How did John McCain become effective in the institution where he was long loathed? "Previously a marginal player better known for heckling the Senate than for influencing it, Mr. McCain returned from the 2000 campaign with a new national reputation and a new political sophistication," David Kirkpatrick writes in The New York Times. "Over the next eight years, he mastered the art of political triangulation -- variously teaming up with Mr. Lott against the president or the new Republican leaders, with Democrats against Republicans, and with the president against the Democrats -- to become perhaps the chamber's most influential member."
Worth tracking in Florida: "There is a fierce behind-the-scenes battle for influence over presumptive Democratic candidate Barack Obama's Hispanic and Latin American agenda, and some Democratic strategists say that its outcome could determine the result of the November elections," Andres Oppenheimer reports in the Miami Herald. "Some Obama backers in South Florida, in particular, are especially miffed at what they see as excessive power by labor-union-tied, left-leaning Mexican-American leaders at Obama's Chicago headquarters over the campaign's nationwide Hispanic and Latin American policy strategies."
Paul Krugman sees the future, at "Netroots": Krugman "predicted, with seeming confidence, an Obama victory in November -- but added that 'within three months of taking office, no, less than three months' the media would be out to get him, as much as they had at the high point of anti-Bill Clinton bashing," Greg Mitchell writes for Editor & Publisher.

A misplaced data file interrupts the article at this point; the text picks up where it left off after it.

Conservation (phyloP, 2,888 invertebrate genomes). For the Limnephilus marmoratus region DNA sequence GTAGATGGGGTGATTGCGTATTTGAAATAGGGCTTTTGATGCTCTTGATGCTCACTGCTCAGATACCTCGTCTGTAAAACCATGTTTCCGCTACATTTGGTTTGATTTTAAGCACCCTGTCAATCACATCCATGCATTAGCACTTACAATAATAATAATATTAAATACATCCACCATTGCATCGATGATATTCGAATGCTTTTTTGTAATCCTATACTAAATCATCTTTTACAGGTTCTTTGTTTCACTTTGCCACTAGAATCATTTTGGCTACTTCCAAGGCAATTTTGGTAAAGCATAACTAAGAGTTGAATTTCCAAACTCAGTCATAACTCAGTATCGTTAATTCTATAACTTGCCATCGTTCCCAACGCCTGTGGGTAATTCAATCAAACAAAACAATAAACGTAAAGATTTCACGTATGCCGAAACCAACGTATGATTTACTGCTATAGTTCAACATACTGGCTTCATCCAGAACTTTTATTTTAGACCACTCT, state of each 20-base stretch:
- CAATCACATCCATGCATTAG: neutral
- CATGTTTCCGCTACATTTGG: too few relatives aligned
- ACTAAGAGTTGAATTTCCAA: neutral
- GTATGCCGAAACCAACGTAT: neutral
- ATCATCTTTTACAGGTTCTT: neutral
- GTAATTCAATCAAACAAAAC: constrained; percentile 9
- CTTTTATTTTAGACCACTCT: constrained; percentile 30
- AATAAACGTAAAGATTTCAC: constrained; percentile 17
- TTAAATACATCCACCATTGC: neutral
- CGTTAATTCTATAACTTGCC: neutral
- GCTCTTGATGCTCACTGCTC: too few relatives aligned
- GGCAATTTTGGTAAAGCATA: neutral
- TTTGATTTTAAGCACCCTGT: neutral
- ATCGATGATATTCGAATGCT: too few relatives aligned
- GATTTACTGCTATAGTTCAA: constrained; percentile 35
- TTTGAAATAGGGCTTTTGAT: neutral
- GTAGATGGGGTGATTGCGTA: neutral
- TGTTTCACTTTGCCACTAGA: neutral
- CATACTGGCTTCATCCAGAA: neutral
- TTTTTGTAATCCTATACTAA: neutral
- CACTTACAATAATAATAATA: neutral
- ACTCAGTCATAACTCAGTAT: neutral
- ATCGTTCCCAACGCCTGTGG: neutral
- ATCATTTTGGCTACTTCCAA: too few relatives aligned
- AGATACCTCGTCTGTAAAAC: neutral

Top six issues of concern at "Netroots Nation," per the straw poll being released later Monday: 1. Energy and global warming. 2. The growing gap between the rich and the poor. 3. Loss of constitutional rights. 4. The war in Iraq. 5. Corruption and special interests running Washington. 6. Lack of affordable health care. (Terrorism is 10th.)
GITMO on Monday: "Osama bin laden's driver was captured in Afghanistan months after Sept. 11...allegedly with missiles hidden in his trunk," ABC's Jan Crawford Greenburg reported on "Good Morning America" Monday. "Today, Salim Hamdan will make history: the first person since World War II tried by a US military tribunal for war crimes. In a special courtroom in Guantanamo Bay, Hamdan's trial will be test case for the system the United States created to try al-Qaeda suspects."
"Wake up . . . You just gave a lot of people a scare." -- Conan O'Brien, to John McCain, pretending to nod off when asked about his age.
"It's like being in AA [baseball] and all of a sudden you're playing in Yankee Stadium." -- McCain, on his jump to the big leagues of a presidential campaign.
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Interns for the ABC News Political Unit:
The ABC News Political Unit is now seeking three full-time fall interns in Washington, D.C.
The internship begins Monday, Aug. 4, or Monday, August 11, and runs through Friday, Dec. 12.
Not only do Political Unit interns attend political events and collaborate on stories for the politics page of ABCNews.com, including The Note, they also help us by conducting research, maintaining contact lists, and monitoring conference calls convened for reporters by the presidential campaigns.